• carnage •
kahr-nij • Hear it!
Part of Speech: Noun, mass (No plural)
Meaning: 1. Large-scale slaughter, killing and maiming, massacre, butchery, as in a car accident or war. 2. Carcasses collectively, a heap of dead bodies, as buzzards feeding on carnage.
Notes: After giving his vision of the US in his inaugural address, President Trump called America a "carnage". His use of this word suggested to me that the word is in danger, and should be a Good Word. It comes with a rarely used adjective, carnaged, which means "having carnage", like jacketed, jeweled, and iced.
In Play: Since many English speakers recognize the carn- as referring to flesh (chili con carne), it is hard to visualize carnage without dead flesh: "From the Soviet 'communists' to the Islamic State, modern history has been one of carnage rather than one of peaceful progress." Only the Macmillan Dictionary suggests this word may be used figuratively: "Economic carnage hit the stock exchange in October of 1929."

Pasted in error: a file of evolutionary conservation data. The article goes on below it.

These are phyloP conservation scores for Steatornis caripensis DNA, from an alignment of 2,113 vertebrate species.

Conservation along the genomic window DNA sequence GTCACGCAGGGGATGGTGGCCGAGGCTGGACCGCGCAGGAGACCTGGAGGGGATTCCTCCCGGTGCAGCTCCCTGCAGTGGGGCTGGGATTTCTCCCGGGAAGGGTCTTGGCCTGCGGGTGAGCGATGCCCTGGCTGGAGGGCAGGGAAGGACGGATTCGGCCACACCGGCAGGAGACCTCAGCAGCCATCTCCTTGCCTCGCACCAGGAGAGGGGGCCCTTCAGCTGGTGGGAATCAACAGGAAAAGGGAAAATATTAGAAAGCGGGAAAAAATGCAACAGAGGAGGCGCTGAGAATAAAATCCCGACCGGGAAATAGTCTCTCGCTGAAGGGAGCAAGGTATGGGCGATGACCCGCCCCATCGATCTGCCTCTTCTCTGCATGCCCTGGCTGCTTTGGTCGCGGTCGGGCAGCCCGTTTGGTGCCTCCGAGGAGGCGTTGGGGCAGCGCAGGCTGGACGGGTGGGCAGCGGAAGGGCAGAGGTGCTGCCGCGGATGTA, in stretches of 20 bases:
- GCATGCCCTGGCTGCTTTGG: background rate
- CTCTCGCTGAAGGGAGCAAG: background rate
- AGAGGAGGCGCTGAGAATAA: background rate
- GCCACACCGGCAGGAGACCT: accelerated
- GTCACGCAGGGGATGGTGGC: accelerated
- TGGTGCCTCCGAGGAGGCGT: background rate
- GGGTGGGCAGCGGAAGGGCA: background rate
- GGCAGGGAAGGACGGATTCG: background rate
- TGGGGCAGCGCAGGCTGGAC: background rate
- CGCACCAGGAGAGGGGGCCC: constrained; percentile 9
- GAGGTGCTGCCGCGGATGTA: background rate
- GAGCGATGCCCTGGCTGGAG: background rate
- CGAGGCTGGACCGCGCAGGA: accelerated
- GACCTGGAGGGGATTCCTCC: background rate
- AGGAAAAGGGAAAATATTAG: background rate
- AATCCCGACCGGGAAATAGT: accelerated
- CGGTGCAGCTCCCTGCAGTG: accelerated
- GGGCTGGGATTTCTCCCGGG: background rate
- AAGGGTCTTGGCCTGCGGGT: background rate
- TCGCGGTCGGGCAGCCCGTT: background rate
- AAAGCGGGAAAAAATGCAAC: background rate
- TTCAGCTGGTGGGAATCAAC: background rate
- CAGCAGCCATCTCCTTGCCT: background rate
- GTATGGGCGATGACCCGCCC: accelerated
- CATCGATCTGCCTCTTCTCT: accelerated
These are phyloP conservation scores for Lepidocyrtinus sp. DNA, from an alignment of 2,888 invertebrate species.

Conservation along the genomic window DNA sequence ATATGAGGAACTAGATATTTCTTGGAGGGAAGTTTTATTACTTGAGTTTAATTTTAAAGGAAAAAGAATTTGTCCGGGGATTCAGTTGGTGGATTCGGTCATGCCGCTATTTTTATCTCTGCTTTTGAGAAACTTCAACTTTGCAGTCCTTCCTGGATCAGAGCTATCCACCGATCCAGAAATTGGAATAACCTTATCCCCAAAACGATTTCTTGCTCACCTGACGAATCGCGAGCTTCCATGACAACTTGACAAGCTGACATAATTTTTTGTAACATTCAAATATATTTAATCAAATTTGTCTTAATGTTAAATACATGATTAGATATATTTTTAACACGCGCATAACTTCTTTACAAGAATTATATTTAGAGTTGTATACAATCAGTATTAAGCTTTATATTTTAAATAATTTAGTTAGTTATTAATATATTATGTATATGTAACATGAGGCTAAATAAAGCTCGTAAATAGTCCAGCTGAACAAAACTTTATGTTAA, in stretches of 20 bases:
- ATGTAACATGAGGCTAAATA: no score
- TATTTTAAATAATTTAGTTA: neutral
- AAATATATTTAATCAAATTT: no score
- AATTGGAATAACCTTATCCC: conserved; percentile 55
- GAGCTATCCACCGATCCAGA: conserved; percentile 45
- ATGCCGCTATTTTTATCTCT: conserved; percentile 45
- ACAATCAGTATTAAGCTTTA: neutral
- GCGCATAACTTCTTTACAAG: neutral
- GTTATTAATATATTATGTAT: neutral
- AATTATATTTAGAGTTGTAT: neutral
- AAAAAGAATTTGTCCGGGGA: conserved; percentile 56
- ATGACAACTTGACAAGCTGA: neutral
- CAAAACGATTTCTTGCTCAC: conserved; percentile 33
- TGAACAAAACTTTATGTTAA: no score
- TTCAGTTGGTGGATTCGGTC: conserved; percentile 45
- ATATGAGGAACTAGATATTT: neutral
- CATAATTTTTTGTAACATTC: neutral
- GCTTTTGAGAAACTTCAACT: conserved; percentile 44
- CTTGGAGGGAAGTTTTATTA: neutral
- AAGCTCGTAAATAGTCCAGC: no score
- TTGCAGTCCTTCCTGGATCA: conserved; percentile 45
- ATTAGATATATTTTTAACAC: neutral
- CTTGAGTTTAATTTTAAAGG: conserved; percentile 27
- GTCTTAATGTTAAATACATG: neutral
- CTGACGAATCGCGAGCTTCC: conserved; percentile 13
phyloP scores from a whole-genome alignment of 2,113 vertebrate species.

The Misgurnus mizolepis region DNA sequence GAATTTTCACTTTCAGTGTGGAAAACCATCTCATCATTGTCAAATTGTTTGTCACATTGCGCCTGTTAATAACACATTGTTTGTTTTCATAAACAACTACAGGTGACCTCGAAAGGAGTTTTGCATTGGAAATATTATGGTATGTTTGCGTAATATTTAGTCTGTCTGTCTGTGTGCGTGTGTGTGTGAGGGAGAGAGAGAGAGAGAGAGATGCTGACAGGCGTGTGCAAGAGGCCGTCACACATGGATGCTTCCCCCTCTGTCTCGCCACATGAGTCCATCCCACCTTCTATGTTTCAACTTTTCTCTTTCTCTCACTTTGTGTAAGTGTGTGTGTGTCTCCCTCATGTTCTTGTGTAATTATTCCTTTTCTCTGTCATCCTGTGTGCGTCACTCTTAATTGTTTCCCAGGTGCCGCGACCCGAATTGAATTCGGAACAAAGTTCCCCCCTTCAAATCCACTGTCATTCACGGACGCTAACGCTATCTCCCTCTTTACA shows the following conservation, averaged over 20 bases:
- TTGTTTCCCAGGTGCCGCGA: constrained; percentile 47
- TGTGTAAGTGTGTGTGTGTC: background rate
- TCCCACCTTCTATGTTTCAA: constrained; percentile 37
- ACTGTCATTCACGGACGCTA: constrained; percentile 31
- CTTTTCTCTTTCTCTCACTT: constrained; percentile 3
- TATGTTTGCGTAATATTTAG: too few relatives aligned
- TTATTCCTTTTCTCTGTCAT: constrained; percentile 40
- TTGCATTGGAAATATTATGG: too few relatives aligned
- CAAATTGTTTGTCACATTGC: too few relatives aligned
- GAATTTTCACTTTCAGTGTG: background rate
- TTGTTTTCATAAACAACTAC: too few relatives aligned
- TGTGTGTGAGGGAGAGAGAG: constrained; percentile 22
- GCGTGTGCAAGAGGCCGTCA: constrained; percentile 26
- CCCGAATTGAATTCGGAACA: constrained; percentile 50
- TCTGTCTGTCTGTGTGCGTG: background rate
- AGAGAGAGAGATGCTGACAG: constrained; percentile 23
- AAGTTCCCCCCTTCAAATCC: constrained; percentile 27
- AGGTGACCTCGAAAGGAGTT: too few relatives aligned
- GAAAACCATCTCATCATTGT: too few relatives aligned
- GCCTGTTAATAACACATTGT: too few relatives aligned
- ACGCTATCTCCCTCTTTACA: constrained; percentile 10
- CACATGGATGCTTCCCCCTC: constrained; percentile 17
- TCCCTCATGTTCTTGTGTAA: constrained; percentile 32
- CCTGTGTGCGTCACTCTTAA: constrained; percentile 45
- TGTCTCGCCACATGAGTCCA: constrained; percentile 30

Word History: English borrowed this word from Middle French carnage. French borrowed it from Old Italian carnaggio "slaughter, murder", inherited from Medieval Latin carnaticum "flesh" from Latin carnaticum "slaughter of animals", based on carnatus "fleshiness". This word came from caro "flesh, meat". The accusative case of this word was carnem. Romance languages generally inherited nouns in the accusative case, so preserved the N. We find Spanish, Portuguese, and Italian carne "meat", as in Spanish chili con carne "chili with meat". French chair, without the N, means "flesh". Caro originally meant "a piece of flesh", for it seems to have derived the PIE root *(s)ker- "to cut", from which English shear, German scheren, and Dutch scheren all derive. Without the initial Fickle S, the same PIE word came up curtus "short" in Latin, which English borrowed for its curt.
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